The temptation and evil that is epitomized by the image of the snake in Genesis is also reflected in the series. The animal mascot and symbol of Slytherin, the Hogwarts house that has the darker reputation for producing wizards of more evil nature, is a snake. As Ron Weasley put it, âThere's not a single witch or wizard who went bad who wasn't in Slytherinâ. Even the name âSlytherinâ, named after the dark wizard who harbored bigoted sentiments about students of non-magical parentage, Salazar Slytherin, suggests the serpentine sounds of hissing and slithering. Descendants of this dark wizard are said to have the ability to speak parseltongue, a snake-language that allows communication with the serpents, which present temptation and the presence of evil. A serpent is also found in the Dark Mark - a tattoo-like brand on the followers of the dark wizard, Lord Voldemort. A basilisk and Lord Voldemortâs pet snake, Nagini, prove to be animals Harry must defeat in order to survive.
Overall, the snake symbolizes evil in the series, but also temptation. Upon arrival into Hogwarts, students are sorted into one of four houses: Gryffindor for the brave, Ravenclaw for the intelligent, Hufflepuff for the kind-hearted, and Slytherin for those âcunning folks [who] use any means to achieve their endsâ (Sorcererâs Stone, 118). When Harry steps up to be sorted, the Sorting Hat nearly sorts him into Slytherin, claiming Slytherin âcan help [him] on the way to greatnessâ (119). There is a great temptation for Harry in this moment, just as when the snake tempts Eve with the apple, but he resists and insists against being sorted into the house, chanting ânot Slytherinâ¦ Not Slytherinâ. In the following sequels, Harry learns of his own ability to speak with snakes in parseltongue, to become overwhelmed with angst, and to tap into Voldemortâs thoughts and emotions through dreams. These connections to Voldemort cause Harry to doubt his moral compass-if that hat nearly put him into Slytherin and he has a powers shared by infamous dark wizards, does that make him a dark wizard as well? In response, Dumbledore assured Harry that âit is our choices, Harry, that show what we truly are, far more than our abilitiesâ. This connection to Genesis and the moral of choosing between âwhat is right and what is easyâ, as Dumbledore puts it, asserts to readers the importance of making moral decisions, especially in the face of the temptation of power. Just as in the Bible the snake represents evil, the phoenix in the Harry Potter series represents resurrection, as the phoenix recreates itself from its own ashes after death - rising again much as Jesus Christ after his crucifixion. Rowling uses the phoenix as a foil to the snake, highlighting its benevolent goodness and the snakeâs evil lure.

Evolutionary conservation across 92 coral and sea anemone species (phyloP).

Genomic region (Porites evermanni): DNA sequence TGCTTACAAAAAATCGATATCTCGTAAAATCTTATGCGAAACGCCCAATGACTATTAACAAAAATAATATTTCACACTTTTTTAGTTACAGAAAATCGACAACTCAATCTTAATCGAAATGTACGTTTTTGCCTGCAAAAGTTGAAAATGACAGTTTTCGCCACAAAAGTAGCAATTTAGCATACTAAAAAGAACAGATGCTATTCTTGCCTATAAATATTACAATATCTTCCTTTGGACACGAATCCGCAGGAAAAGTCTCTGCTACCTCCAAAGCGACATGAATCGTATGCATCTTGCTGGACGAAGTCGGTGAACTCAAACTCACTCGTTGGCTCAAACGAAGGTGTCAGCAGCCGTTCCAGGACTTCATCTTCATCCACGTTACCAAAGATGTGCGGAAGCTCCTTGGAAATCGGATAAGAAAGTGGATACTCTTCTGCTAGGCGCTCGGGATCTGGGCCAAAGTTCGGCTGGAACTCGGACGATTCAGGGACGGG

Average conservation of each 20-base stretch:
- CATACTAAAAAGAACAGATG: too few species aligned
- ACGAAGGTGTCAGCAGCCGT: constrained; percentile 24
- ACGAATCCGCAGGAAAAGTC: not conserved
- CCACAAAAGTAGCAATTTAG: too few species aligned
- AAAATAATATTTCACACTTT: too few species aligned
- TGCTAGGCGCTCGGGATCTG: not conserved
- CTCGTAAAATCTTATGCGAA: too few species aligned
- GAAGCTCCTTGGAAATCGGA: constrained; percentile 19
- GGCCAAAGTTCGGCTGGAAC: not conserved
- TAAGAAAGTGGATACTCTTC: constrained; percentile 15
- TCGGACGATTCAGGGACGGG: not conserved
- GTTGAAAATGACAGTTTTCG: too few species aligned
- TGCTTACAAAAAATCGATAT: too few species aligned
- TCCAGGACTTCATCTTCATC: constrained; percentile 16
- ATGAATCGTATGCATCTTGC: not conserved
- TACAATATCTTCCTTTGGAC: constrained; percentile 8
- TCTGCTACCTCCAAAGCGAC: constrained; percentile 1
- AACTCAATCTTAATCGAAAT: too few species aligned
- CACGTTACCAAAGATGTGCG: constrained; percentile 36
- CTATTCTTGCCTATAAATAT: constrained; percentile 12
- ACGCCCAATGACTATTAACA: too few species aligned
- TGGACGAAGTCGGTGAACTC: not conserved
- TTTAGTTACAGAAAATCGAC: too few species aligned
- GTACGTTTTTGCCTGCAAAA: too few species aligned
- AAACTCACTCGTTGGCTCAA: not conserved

Even some of the characters in the Harry Potter series have allegorical similarities to figures in the Bible. Harryâs father, James, and three of his friends, forming a group named the Marauders, are very similar to the twelve disciples in their value of friendship and trust. One of these disciples, Judas, however, betrays Christ by revealing his location to the Romans and thus causing his crucifixion. One of the Marauders, Peter Pettigrew, does the same - he reveals James Potterâs location and causes the death of him and his wife Lily, and nearly of their son Harry himself. In the Bible, Judas is rewarded with silver from the Romans and Peter Pettigrew is rewarded with a silver hand to replace one he sacrificed to bring Lord Voldemort back to life in the fourth installment, Harry Potter and the Goblet of Fire. Judas eventually hangs himself out of grief and guilt. Similarly, at one point in the finale, Harry Potter and the Deathly Hallows, Peter Pettigrew attempts to capture Harry and take him to Lord Voldemort, at which point Harry reminds Pettigrew of his father. Pettigrewâs artificial silver hand then turns against him, sensing his guilt, and in effect, Pettigrew takes his own life by strangling himself - much like Judas. Through this parallel, Rowling asserts to her readers the importance of friendship and loyalty, just as is maintained in the Bible.